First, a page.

Subject: Re: I don't understand Lisp
From: Erik Naggum <>
Date: 1998/09/24
Newsgroups: comp.lang.lisp
Message-ID: <>

* Russell Senior <>
| The applications I am finding for this tend to use the same delimiter
| throughout the parent sequence.  ...  Since in my primary application 50
| or 100 or more subsequences might be returned, using that type of calling
| interface was going to be impractical for me.

  this is quite interesting.  I used it to hack apart ISO 8601 date and
  time specifications (later writing a much more general parser for that
  purpose), the "standard" Unix colon-separated lines, etc, where there
  were obvious binding requirements for the return values, and fairly short
  and simple argument lists.  different needs produce different interfaces,
  meaning it's going to be exceedingly hard to get the interface right.
  this, too, could explain why what appears to be simple operations become
  less simple in Lisp because the _general_ case is bigger in Lisp than in
  other languages/tools.

| On the return, I am less well-educated about the relative merits of
| multiple-value returns compared to list of values, so I chose the one I
| was more familiar with.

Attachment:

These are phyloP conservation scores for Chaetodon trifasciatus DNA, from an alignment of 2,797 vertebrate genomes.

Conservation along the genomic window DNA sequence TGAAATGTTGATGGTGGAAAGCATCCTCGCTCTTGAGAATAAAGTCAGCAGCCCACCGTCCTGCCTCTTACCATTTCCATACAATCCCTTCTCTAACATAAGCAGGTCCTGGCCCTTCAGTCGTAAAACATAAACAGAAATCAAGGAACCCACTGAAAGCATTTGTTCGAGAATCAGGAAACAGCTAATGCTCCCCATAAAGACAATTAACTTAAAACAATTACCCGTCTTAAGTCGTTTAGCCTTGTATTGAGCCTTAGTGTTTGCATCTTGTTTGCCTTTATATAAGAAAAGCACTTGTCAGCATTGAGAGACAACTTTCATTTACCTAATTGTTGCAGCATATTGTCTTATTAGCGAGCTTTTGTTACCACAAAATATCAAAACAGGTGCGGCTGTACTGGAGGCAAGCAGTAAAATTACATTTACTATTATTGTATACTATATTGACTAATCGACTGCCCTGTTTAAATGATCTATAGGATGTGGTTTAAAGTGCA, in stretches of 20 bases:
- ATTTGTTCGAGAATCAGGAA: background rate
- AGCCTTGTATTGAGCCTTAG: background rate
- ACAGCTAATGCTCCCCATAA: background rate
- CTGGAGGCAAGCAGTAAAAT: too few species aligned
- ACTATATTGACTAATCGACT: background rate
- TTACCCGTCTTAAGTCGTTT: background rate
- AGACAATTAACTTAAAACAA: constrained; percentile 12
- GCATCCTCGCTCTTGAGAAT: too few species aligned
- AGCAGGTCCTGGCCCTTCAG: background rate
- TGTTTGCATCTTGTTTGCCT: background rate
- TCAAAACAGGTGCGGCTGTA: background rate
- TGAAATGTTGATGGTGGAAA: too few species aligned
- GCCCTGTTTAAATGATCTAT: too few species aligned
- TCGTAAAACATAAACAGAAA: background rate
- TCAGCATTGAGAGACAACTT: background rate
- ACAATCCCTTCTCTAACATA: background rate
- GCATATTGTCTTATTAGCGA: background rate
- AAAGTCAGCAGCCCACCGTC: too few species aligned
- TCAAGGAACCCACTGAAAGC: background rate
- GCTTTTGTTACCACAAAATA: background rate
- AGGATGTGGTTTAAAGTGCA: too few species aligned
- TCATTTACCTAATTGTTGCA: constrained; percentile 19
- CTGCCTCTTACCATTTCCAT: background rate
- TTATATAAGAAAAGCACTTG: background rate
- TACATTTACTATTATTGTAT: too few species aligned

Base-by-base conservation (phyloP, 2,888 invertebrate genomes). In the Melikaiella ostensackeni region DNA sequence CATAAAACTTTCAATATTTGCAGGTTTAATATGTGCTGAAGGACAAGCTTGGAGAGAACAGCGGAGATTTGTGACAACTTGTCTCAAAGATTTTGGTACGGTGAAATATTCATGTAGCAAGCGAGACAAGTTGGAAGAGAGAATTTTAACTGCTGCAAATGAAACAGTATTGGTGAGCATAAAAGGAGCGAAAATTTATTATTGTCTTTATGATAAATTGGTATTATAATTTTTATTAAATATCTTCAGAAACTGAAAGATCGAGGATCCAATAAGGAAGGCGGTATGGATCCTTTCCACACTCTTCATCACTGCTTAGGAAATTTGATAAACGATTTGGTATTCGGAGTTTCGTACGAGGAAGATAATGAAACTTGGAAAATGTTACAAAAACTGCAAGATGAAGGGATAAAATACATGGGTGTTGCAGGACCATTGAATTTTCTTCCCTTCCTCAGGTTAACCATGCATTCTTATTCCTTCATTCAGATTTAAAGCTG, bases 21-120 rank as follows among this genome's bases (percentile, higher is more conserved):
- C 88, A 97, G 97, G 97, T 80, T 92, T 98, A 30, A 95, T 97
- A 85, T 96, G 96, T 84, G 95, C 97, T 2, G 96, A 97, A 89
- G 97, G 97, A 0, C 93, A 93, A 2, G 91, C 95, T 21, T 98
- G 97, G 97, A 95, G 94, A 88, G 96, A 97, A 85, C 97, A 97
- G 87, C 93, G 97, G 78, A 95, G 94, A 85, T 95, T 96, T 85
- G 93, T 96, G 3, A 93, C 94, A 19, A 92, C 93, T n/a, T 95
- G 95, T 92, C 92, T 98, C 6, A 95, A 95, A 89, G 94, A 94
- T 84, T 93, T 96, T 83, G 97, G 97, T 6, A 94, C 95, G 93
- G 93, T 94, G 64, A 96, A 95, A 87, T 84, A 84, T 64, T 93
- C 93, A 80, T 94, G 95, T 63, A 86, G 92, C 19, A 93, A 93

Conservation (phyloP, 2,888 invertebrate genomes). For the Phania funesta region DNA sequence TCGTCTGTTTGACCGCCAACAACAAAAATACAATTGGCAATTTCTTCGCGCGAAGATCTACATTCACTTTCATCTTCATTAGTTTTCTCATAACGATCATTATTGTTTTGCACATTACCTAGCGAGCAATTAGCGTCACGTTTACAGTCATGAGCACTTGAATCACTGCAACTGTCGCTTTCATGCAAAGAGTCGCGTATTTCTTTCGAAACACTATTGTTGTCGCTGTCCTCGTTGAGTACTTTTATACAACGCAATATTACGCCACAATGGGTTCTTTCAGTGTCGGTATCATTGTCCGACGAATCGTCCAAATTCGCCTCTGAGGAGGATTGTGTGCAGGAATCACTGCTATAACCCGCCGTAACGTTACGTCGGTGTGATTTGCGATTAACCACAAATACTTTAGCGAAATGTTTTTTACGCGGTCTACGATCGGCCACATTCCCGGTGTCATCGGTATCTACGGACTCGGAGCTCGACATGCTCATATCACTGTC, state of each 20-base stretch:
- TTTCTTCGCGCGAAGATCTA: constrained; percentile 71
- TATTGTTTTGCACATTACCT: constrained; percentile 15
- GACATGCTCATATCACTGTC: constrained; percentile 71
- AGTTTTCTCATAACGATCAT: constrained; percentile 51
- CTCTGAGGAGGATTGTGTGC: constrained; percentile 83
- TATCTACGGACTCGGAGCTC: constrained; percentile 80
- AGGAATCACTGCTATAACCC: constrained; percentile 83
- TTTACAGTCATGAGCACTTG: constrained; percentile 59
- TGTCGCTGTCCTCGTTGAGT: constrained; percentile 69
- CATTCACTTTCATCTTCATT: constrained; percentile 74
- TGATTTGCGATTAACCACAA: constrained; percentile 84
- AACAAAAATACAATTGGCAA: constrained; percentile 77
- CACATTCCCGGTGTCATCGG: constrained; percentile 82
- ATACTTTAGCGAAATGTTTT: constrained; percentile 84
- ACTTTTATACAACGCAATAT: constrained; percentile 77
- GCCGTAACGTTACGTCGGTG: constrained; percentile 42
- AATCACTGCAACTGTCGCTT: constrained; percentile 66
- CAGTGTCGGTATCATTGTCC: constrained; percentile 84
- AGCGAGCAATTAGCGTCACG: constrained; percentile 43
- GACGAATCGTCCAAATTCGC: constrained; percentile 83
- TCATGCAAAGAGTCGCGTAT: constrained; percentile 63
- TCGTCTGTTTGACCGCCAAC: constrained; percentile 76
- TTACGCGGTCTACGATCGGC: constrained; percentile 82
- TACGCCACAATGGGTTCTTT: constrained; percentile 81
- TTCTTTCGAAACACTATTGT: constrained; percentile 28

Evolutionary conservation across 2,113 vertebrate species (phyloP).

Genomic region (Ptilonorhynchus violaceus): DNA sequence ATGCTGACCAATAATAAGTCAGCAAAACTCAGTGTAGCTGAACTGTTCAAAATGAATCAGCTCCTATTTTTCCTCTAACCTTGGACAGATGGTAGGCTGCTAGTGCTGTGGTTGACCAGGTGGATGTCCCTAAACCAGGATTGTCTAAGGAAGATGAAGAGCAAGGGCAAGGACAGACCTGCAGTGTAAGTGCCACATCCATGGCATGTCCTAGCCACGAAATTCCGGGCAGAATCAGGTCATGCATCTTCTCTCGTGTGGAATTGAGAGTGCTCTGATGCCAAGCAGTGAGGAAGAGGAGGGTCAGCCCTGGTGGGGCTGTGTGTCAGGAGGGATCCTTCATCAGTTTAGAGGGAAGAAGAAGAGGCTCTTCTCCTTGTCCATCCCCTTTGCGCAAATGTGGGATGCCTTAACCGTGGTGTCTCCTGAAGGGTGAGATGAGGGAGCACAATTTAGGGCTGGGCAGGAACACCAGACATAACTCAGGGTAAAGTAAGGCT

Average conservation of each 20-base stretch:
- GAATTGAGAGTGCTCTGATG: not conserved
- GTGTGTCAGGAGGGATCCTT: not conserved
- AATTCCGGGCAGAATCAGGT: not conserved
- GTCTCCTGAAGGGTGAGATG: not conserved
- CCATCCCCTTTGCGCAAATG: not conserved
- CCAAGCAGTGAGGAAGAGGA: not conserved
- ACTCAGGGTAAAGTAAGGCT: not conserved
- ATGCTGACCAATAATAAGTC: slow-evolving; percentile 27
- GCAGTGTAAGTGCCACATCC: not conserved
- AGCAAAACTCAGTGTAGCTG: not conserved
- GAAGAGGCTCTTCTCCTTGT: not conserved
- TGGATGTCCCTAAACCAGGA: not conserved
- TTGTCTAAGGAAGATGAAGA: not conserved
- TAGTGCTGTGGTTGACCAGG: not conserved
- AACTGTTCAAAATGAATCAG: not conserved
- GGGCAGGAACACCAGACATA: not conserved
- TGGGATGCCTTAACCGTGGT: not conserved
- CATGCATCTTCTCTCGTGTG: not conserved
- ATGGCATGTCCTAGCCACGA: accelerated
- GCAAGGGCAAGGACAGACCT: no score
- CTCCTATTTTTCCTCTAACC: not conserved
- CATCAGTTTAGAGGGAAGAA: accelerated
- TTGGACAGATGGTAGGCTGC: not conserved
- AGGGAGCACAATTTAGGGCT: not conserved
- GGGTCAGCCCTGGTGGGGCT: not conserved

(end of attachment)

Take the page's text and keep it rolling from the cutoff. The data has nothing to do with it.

I tend to use multiple values when I expect a list to be hacked apart as
  soon as it is returned, and even more so when one value is more important
  than the others, and thus more likely to be used by itself.

| Hmm.  I think your delete idea is an interesting solution that I hadn't
| considered, but this specific suggestion would violate the sequence
| abstraction in that the function would then only work on strings.

  good point, but then we should be specializing on lists, too, since they
  have fairly different performance profiles from vectors/strings...

| Perhaps (= (length subsequence) 0) would be a more general and workable
| predicate.

  that would be the same as (eq start end) before extracting the subseq,
  and EQ is OK since we deal with fixnums.  the COLLECT clause could then be

    unless (and compact (eq start end))
    do (push (subseq string start end) substrings)

  this would be an inexpensive test.

| Anyway, I want to thank you for posting your function.

  you're welcome.  I hadn't expected this reception, to be honest.  perhaps
  there is hope for sharing Lisp code, after all.  :)